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Fingers crossed to keep clouds and storms away from the Grand Strand during eclipse

The National Weather Service is predicting cloud cover across the country at the expected time of the full ecplise Monday.
The National Weather Service is predicting cloud cover across the country at the expected time of the full ecplise Monday. National Weather Service

Most of the Grand Strand can expect between a quarter and half an inch of rain Monday, according to the National Weather Service in Wilmington. But the question is exactly when those storms will move through as crowds are expected to descend on Georgetown and points south today to see the total eclipse.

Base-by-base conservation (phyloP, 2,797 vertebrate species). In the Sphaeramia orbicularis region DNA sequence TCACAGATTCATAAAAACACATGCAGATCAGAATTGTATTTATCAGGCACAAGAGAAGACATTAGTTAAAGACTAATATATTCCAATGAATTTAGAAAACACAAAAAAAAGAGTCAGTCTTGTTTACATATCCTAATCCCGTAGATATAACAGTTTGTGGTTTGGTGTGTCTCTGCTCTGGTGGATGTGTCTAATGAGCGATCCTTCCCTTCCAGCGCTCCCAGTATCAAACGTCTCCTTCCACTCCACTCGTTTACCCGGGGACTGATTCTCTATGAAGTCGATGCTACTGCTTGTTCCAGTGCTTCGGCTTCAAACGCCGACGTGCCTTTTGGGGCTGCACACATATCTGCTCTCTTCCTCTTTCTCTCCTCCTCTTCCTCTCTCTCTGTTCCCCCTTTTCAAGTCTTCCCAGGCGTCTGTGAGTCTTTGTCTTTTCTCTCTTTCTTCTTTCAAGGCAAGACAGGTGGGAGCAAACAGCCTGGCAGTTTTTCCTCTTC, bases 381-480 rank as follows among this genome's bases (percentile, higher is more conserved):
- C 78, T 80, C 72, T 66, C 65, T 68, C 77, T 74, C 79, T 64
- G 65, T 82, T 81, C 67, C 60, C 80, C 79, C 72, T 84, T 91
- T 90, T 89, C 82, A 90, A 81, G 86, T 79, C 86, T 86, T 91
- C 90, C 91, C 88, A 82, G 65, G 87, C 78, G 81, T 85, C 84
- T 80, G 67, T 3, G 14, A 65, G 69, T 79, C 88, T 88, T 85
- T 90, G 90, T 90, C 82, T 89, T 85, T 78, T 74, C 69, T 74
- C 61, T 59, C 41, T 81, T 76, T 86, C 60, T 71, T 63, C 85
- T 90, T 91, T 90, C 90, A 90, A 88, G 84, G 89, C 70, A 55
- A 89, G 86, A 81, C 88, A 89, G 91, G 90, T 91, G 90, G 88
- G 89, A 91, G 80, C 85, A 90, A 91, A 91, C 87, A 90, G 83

The partial eclipse will begin at about 1:17 p.m. Monday in Georgetown, reaching totality at 2:46 p.m. All eyes will be on the sky with the hopes that any storms moving up the coast will roll through before or after the big show.

What is for certain in the Monday forecast from the NWS is that is will be hot and humid. The highs this afternoon from Georgetown to Myrtle Beach will be in the upper 80s and heat indexes around 97, according to the NWS.

The NWS Weather Prediction Center is updating its cloud cover forecasts nationwide every six hours Monday and most of the eclipse path across the United States looks relatively clear. As of early Monday morning, the NWS forecasts 60 to 70 percent total cloud cover for the area.

Testing your solar eclipse viewers and glasses is easy with a test you can do at home using indoor lights.

Charles Duncan: 843-626-0307, @duncanreporting

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